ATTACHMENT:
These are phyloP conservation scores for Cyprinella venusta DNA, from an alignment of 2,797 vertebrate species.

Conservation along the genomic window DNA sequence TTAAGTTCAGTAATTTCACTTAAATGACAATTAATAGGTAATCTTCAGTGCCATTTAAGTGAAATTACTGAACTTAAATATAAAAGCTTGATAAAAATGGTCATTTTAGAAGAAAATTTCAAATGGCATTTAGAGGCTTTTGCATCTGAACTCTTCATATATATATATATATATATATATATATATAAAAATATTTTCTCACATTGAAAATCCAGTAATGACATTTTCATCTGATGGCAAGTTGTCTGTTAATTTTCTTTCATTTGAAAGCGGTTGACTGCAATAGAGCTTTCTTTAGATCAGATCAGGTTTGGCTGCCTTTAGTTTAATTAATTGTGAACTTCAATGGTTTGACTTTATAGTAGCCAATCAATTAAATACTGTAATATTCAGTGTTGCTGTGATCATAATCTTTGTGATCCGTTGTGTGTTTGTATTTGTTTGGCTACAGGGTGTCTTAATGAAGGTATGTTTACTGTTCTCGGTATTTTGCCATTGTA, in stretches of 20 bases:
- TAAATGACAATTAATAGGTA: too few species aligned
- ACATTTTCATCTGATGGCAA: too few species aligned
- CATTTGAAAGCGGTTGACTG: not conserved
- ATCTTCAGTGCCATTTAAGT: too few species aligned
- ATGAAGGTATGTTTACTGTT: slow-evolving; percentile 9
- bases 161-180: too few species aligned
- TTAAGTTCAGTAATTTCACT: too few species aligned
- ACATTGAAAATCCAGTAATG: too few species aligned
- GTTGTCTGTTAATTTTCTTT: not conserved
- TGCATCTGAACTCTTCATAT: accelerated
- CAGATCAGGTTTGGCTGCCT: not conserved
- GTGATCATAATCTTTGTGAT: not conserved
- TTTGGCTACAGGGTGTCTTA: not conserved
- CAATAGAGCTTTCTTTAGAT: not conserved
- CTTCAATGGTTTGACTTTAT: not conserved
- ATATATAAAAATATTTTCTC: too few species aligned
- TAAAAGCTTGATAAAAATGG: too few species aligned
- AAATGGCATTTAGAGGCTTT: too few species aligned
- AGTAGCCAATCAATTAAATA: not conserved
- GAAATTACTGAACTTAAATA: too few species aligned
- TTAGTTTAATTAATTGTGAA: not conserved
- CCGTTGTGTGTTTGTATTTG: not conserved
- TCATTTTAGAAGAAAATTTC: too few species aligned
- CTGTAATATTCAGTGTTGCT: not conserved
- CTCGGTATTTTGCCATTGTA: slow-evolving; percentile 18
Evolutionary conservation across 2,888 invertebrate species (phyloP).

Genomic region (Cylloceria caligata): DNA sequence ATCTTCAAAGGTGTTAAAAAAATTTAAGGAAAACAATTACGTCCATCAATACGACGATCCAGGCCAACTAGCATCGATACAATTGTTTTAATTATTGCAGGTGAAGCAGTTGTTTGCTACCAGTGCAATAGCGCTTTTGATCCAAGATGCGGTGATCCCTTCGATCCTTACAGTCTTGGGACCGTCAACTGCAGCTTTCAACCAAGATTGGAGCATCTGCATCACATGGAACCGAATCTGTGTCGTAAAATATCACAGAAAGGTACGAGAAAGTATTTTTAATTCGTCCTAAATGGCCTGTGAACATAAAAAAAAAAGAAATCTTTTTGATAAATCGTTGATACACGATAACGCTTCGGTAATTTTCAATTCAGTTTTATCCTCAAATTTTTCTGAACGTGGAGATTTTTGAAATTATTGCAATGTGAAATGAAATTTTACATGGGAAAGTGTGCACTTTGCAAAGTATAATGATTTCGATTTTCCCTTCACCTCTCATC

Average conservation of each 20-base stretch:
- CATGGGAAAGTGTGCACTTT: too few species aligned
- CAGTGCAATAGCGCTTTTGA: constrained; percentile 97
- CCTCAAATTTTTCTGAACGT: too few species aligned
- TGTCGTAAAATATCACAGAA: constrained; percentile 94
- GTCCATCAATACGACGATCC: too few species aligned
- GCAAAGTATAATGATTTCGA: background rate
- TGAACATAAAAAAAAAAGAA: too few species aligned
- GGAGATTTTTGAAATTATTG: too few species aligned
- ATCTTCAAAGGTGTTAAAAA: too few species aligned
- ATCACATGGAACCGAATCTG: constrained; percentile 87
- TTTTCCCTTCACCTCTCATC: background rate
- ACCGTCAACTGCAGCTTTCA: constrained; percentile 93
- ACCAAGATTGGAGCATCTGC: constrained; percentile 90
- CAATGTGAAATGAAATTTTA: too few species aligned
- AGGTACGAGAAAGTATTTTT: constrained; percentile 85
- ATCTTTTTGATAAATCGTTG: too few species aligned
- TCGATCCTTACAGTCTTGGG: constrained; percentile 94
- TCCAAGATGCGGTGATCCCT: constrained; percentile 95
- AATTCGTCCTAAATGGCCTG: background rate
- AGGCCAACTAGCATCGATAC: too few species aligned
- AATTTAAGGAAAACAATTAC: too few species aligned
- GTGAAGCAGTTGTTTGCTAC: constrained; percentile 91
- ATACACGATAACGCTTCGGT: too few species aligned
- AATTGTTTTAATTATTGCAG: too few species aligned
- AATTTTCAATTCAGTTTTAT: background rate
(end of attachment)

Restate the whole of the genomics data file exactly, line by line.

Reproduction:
These are phyloP conservation scores for Cyprinella venusta DNA, from an alignment of 2,797 vertebrate species.

Conservation along the genomic window DNA sequence TTAAGTTCAGTAATTTCACTTAAATGACAATTAATAGGTAATCTTCAGTGCCATTTAAGTGAAATTACTGAACTTAAATATAAAAGCTTGATAAAAATGGTCATTTTAGAAGAAAATTTCAAATGGCATTTAGAGGCTTTTGCATCTGAACTCTTCATATATATATATATATATATATATATATATAAAAATATTTTCTCACATTGAAAATCCAGTAATGACATTTTCATCTGATGGCAAGTTGTCTGTTAATTTTCTTTCATTTGAAAGCGGTTGACTGCAATAGAGCTTTCTTTAGATCAGATCAGGTTTGGCTGCCTTTAGTTTAATTAATTGTGAACTTCAATGGTTTGACTTTATAGTAGCCAATCAATTAAATACTGTAATATTCAGTGTTGCTGTGATCATAATCTTTGTGATCCGTTGTGTGTTTGTATTTGTTTGGCTACAGGGTGTCTTAATGAAGGTATGTTTACTGTTCTCGGTATTTTGCCATTGTA, in stretches of 20 bases:
- TAAATGACAATTAATAGGTA: too few species aligned
- ACATTTTCATCTGATGGCAA: too few species aligned
- CATTTGAAAGCGGTTGACTG: not conserved
- ATCTTCAGTGCCATTTAAGT: too few species aligned
- ATGAAGGTATGTTTACTGTT: slow-evolving; percentile 9
- bases 161-180: too few species aligned
- TTAAGTTCAGTAATTTCACT: too few species aligned
- ACATTGAAAATCCAGTAATG: too few species aligned
- GTTGTCTGTTAATTTTCTTT: not conserved
- TGCATCTGAACTCTTCATAT: accelerated
- CAGATCAGGTTTGGCTGCCT: not conserved
- GTGATCATAATCTTTGTGAT: not conserved
- TTTGGCTACAGGGTGTCTTA: not conserved
- CAATAGAGCTTTCTTTAGAT: not conserved
- CTTCAATGGTTTGACTTTAT: not conserved
- ATATATAAAAATATTTTCTC: too few species aligned
- TAAAAGCTTGATAAAAATGG: too few species aligned
- AAATGGCATTTAGAGGCTTT: too few species aligned
- AGTAGCCAATCAATTAAATA: not conserved
- GAAATTACTGAACTTAAATA: too few species aligned
- TTAGTTTAATTAATTGTGAA: not conserved
- CCGTTGTGTGTTTGTATTTG: not conserved
- TCATTTTAGAAGAAAATTTC: too few species aligned
- CTGTAATATTCAGTGTTGCT: not conserved
- CTCGGTATTTTGCCATTGTA: slow-evolving; percentile 18
Evolutionary conservation across 2,888 invertebrate species (phyloP).

Genomic region (Cylloceria caligata): DNA sequence ATCTTCAAAGGTGTTAAAAAAATTTAAGGAAAACAATTACGTCCATCAATACGACGATCCAGGCCAACTAGCATCGATACAATTGTTTTAATTATTGCAGGTGAAGCAGTTGTTTGCTACCAGTGCAATAGCGCTTTTGATCCAAGATGCGGTGATCCCTTCGATCCTTACAGTCTTGGGACCGTCAACTGCAGCTTTCAACCAAGATTGGAGCATCTGCATCACATGGAACCGAATCTGTGTCGTAAAATATCACAGAAAGGTACGAGAAAGTATTTTTAATTCGTCCTAAATGGCCTGTGAACATAAAAAAAAAAGAAATCTTTTTGATAAATCGTTGATACACGATAACGCTTCGGTAATTTTCAATTCAGTTTTATCCTCAAATTTTTCTGAACGTGGAGATTTTTGAAATTATTGCAATGTGAAATGAAATTTTACATGGGAAAGTGTGCACTTTGCAAAGTATAATGATTTCGATTTTCCCTTCACCTCTCATC

Average conservation of each 20-base stretch:
- CATGGGAAAGTGTGCACTTT: too few species aligned
- CAGTGCAATAGCGCTTTTGA: constrained; percentile 97
- CCTCAAATTTTTCTGAACGT: too few species aligned
- TGTCGTAAAATATCACAGAA: constrained; percentile 94
- GTCCATCAATACGACGATCC: too few species aligned
- GCAAAGTATAATGATTTCGA: background rate
- TGAACATAAAAAAAAAAGAA: too few species aligned
- GGAGATTTTTGAAATTATTG: too few species aligned
- ATCTTCAAAGGTGTTAAAAA: too few species aligned
- ATCACATGGAACCGAATCTG: constrained; percentile 87
- TTTTCCCTTCACCTCTCATC: background rate
- ACCGTCAACTGCAGCTTTCA: constrained; percentile 93
- ACCAAGATTGGAGCATCTGC: constrained; percentile 90
- CAATGTGAAATGAAATTTTA: too few species aligned
- AGGTACGAGAAAGTATTTTT: constrained; percentile 85
- ATCTTTTTGATAAATCGTTG: too few species aligned
- TCGATCCTTACAGTCTTGGG: constrained; percentile 94
- TCCAAGATGCGGTGATCCCT: constrained; percentile 95
- AATTCGTCCTAAATGGCCTG: background rate
- AGGCCAACTAGCATCGATAC: too few species aligned
- AATTTAAGGAAAACAATTAC: too few species aligned
- GTGAAGCAGTTGTTTGCTAC: constrained; percentile 91
- ATACACGATAACGCTTCGGT: too few species aligned
- AATTGTTTTAATTATTGCAG: too few species aligned
- AATTTTCAATTCAGTTTTAT: background rate